Event Title

Streptomyces Tolerance to Alkaline Conditions and Production of Calcite

Location

CSU Ballroom

Start Date

18-4-2016 10:00 AM

End Date

18-4-2016 11:30 AM

Student's Major

Biological Sciences

Student's College

Science, Engineering and Technology

Mentor's Name

Dorothy Wrigley

Mentor's Department

Biological Sciences

Mentor's College

Science, Engineering and Technology

Description

Concrete is prone to cracking and failure due to infiltrating water damage. Repair of cracks with calcium carbonate crystals (calcite) would prolong the life of concrete. Bacteria can promote calcite crystallization by acting as nucleation sites for calcite. This project focused on discovering the best environmental conditions in which three strains of bacteria could produce optimum amounts of calcite. The bacteria need to raise the pH or a least maintain the alkaline pH of the medium and cause the precipitation of the alkaline insoluble calcium carbonate. Two Streptomyces strains and one Bacillus strain, which enhance calcite production on agar plates, were tested for the ability to grow and alter the initial alkaline pH of media (pH8) with different carbon source. The initial and final pH of the cultures was monitored and monitoring growth by plate counts or changes in turbidity. Their ability to produce calcite with the same carbon sources in modified B4 medium was used for detecting calcite precipitation. Calcite production was measured by passing the bacteria and media with the calcite through a filter paper. The filter paper was dried and weighed. The amount of calcite was calculated from the change in weight of dry filter paper. Both the glucose based B4 and the peptone based B4 allowed the organism to grow but led to an acidic pH. Glucose in B4 was also more acidic. However, neither glucose nor peptone based B4 media resulted in significant precipitation of calcite.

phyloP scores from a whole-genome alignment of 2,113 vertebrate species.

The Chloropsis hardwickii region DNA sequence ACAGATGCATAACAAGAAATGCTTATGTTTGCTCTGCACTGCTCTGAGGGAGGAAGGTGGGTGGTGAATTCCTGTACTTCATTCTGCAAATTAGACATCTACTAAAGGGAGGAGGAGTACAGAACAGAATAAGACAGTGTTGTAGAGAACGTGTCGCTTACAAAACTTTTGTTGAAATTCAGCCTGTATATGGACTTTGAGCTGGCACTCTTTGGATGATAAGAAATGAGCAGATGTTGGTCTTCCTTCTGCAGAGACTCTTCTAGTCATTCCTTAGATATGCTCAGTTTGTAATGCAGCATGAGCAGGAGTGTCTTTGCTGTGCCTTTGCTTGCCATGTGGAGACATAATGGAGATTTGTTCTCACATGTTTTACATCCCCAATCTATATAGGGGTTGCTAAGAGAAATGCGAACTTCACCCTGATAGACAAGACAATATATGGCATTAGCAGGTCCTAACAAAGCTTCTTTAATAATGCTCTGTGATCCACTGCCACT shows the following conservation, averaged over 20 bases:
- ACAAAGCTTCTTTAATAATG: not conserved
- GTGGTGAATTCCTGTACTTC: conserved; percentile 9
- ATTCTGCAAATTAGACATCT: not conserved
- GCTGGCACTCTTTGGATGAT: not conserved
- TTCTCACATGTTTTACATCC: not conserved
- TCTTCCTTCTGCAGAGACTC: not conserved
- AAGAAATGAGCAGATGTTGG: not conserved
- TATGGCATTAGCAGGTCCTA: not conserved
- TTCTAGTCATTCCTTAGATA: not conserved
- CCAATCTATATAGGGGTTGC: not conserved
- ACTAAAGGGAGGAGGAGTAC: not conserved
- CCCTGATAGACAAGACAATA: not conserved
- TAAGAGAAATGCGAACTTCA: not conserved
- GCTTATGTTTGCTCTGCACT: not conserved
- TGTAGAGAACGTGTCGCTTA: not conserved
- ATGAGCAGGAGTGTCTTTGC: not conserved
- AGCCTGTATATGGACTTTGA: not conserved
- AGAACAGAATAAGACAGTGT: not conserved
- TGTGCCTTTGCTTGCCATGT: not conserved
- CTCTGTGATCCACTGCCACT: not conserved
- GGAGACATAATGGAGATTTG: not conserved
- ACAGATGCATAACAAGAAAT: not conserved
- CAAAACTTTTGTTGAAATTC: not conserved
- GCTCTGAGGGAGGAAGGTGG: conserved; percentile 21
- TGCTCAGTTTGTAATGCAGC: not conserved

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Apr 18th, 10:00 AM Apr 18th, 11:30 AM

Streptomyces Tolerance to Alkaline Conditions and Production of Calcite

CSU Ballroom

Concrete is prone to cracking and failure due to infiltrating water damage. Repair of cracks with calcium carbonate crystals (calcite) would prolong the life of concrete. Bacteria can promote calcite crystallization by acting as nucleation sites for calcite. This project focused on discovering the best environmental conditions in which three strains of bacteria could produce optimum amounts of calcite. The bacteria need to raise the pH or a least maintain the alkaline pH of the medium and cause the precipitation of the alkaline insoluble calcium carbonate. Two Streptomyces strains and one Bacillus strain, which enhance calcite production on agar plates, were tested for the ability to grow and alter the initial alkaline pH of media (pH8) with different carbon source. The initial and final pH of the cultures was monitored and monitoring growth by plate counts or changes in turbidity. Their ability to produce calcite with the same carbon sources in modified B4 medium was used for detecting calcite precipitation. Calcite production was measured by passing the bacteria and media with the calcite through a filter paper. The filter paper was dried and weighed. The amount of calcite was calculated from the change in weight of dry filter paper. Both the glucose based B4 and the peptone based B4 allowed the organism to grow but led to an acidic pH. Glucose in B4 was also more acidic. However, neither glucose nor peptone based B4 media resulted in significant precipitation of calcite.

Recommended Citation

Jallow, Kaddijatou and Ali Oku. "Streptomyces Tolerance to Alkaline Conditions and Production of Calcite." Undergraduate Research Symposium, Mankato, MN, April 18, 2016.
http://cornerstone.lib.mnsu.edu/urs/2016/poster-session-A/25